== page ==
Clean Power Plan Compliance Can Save Wisconsinites $55M

, By John Adams

New report highlights three compliance paths for the state

MADISON — On the heels of global climate talks in Paris, a new report by Clean Wisconsin shows that the state can comply with the Clean Power Plan while reducing ratepayer energy bills by $55 million statewide.

“Our analysis shows that by doubling energy efficiency and renewable energy alone, Wisconsin can achieve the carbon pollution reductions needed under the Clean Power Plan while lowering energy bills in the state,” says Tyson Cook, director of science and research at Clean Wisconsin. “We analyzed three different pathways the state could follow to comply with the Clean Power Plan and found that two out of the three would result in overall lower bills for homeowners and business owners in Wisconsin.”

The report, Clean Power Plan in Wisconsin, is the first to take an in-depth look at how Wisconsin could comply with the Clean Power Plan and what impacts it may have. It also explains how the Environmental Protection Agency (EPA) set the carbon reduction targets in the Clean Power Plan, many of the options Wisconsin has to choose from for compliance, and what steps Wisconsin needs to take to comply with the new law.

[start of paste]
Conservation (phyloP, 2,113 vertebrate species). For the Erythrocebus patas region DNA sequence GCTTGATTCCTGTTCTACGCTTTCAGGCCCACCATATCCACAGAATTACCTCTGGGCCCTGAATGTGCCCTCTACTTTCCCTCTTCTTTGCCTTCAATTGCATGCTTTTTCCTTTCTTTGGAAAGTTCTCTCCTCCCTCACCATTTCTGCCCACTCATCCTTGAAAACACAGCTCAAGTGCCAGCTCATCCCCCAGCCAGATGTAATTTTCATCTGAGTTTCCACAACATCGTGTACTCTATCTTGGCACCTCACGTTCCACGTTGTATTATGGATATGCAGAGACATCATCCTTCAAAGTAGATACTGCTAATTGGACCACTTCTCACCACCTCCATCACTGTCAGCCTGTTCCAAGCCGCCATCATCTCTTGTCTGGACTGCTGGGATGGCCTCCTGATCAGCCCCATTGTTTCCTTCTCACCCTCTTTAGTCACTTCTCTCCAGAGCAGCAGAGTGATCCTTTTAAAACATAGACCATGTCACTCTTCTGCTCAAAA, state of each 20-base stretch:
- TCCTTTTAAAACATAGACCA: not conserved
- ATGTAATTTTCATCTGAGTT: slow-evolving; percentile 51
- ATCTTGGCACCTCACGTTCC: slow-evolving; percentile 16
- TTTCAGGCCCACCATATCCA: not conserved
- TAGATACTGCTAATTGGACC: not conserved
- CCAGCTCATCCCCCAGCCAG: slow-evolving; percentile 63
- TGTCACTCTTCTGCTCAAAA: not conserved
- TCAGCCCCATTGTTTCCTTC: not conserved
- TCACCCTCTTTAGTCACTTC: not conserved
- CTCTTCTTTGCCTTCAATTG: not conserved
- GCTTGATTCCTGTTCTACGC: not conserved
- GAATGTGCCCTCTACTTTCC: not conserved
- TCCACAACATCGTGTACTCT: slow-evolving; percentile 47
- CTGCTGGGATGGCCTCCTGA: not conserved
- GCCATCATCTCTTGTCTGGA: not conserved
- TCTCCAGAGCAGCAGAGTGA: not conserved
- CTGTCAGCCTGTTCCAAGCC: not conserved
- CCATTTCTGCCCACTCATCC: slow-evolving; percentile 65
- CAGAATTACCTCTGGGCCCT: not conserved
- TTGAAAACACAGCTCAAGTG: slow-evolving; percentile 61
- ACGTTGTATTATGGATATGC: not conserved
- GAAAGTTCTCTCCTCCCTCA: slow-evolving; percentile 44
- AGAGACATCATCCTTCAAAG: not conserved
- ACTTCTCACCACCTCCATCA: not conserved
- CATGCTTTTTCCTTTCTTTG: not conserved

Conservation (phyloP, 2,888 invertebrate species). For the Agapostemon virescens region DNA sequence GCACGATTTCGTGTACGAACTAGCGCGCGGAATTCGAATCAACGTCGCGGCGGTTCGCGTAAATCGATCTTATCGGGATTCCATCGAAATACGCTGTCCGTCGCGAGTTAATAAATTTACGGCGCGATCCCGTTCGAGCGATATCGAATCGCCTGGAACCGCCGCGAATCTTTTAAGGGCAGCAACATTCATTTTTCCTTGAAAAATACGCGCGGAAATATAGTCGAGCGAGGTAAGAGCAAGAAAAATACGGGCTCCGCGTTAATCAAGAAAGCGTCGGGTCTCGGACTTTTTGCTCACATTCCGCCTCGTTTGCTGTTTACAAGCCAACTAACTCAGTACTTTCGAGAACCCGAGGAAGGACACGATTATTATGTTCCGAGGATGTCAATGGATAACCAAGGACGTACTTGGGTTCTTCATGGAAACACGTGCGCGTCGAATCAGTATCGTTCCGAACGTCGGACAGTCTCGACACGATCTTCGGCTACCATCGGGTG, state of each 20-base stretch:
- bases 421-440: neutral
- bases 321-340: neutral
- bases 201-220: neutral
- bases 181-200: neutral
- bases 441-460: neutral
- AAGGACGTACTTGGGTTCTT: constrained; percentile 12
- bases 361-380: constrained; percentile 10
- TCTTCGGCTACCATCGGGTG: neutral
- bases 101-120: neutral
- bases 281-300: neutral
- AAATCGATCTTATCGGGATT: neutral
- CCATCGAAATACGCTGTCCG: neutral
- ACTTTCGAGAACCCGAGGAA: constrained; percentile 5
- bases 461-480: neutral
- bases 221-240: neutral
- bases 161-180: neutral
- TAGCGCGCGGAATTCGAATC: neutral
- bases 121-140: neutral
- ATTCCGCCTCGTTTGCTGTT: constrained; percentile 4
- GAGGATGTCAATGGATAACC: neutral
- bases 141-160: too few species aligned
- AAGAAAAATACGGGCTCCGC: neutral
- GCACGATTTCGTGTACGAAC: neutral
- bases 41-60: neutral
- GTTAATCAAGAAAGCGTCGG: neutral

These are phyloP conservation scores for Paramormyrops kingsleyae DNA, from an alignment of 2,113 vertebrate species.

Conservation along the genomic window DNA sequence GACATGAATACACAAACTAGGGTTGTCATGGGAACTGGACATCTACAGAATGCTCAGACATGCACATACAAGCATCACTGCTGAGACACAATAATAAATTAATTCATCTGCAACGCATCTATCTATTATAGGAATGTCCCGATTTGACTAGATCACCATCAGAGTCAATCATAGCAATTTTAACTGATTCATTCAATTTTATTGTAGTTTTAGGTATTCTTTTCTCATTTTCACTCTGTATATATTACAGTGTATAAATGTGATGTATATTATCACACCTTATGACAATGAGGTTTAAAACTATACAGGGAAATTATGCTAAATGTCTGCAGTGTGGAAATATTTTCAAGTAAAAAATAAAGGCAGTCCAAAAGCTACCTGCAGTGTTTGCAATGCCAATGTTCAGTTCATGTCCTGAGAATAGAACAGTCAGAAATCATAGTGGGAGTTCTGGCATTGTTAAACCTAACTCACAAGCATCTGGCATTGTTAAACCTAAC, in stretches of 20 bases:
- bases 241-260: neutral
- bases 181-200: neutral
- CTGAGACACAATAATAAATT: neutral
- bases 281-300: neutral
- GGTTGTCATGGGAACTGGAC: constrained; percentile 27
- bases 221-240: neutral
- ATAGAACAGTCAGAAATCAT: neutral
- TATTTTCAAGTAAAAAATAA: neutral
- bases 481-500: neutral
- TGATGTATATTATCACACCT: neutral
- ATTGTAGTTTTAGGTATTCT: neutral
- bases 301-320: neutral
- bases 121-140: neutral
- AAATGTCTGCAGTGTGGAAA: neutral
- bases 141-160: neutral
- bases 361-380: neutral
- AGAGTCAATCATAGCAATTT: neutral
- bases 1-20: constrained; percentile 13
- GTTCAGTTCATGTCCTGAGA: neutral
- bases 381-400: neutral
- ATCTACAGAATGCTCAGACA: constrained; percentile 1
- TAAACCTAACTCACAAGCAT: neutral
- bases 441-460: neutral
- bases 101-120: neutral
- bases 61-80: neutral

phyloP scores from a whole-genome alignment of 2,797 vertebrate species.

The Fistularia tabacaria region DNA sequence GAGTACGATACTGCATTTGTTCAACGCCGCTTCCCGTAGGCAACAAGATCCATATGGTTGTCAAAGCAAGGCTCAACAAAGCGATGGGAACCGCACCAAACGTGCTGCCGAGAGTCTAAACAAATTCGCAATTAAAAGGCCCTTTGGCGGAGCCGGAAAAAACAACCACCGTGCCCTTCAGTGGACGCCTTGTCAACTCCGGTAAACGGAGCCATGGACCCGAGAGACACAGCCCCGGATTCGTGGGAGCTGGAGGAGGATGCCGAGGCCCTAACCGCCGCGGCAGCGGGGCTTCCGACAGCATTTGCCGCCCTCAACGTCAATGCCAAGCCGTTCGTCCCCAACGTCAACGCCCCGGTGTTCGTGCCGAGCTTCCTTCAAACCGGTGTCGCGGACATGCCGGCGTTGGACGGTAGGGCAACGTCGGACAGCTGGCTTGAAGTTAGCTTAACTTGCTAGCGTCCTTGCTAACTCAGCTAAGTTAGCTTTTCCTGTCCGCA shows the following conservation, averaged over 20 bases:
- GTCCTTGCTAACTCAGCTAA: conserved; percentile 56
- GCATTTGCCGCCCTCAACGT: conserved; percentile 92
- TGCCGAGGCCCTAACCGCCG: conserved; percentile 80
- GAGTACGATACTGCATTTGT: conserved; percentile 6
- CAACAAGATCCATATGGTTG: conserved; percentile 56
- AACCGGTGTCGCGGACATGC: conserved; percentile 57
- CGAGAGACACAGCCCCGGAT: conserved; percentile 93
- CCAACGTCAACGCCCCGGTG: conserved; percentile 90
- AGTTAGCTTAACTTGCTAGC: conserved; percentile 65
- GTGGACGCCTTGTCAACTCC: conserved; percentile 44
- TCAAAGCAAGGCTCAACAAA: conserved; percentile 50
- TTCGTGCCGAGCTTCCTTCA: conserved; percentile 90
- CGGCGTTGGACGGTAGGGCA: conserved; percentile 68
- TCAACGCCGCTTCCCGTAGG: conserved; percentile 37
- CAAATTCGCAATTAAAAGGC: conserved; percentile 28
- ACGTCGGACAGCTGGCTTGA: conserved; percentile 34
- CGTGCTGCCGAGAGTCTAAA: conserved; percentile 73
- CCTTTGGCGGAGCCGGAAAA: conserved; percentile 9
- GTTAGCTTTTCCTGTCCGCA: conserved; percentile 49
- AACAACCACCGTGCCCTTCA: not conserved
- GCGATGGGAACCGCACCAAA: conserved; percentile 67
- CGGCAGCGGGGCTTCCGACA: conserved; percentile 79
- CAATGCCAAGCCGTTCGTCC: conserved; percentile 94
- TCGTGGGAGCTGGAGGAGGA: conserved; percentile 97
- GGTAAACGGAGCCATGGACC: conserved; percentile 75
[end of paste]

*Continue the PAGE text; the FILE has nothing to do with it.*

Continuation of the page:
“Under the Clean Power Plan, our state is tasked with reducing its carbon emissions by 34% by 2030, a goal that is reasonable and easily achievable,” says Keith Reopelle, senior policy director for Clean Wisconsin.

The Department of Natural Resources is the agency designated to draft Wisconsin’s compliance plan and must make an initial filing with EPA by September 2016. Wisconsin Attorney General Brad Schimel has joined a lawsuit initiated by coal companies to challenge the Clean Power Plan in court.

“Whether they are challenging the Clean Power Plan in court or not, most states are preparing state implementation plans, and many have been holding stakeholder meetings already, a requirement of the Clean Power Plan,” says Reopelle. “The longer Wisconsin waits to bring stakeholders together and develop the state’s implementation plan, the harder it will be to comply with that law in a way that keeps costs low.”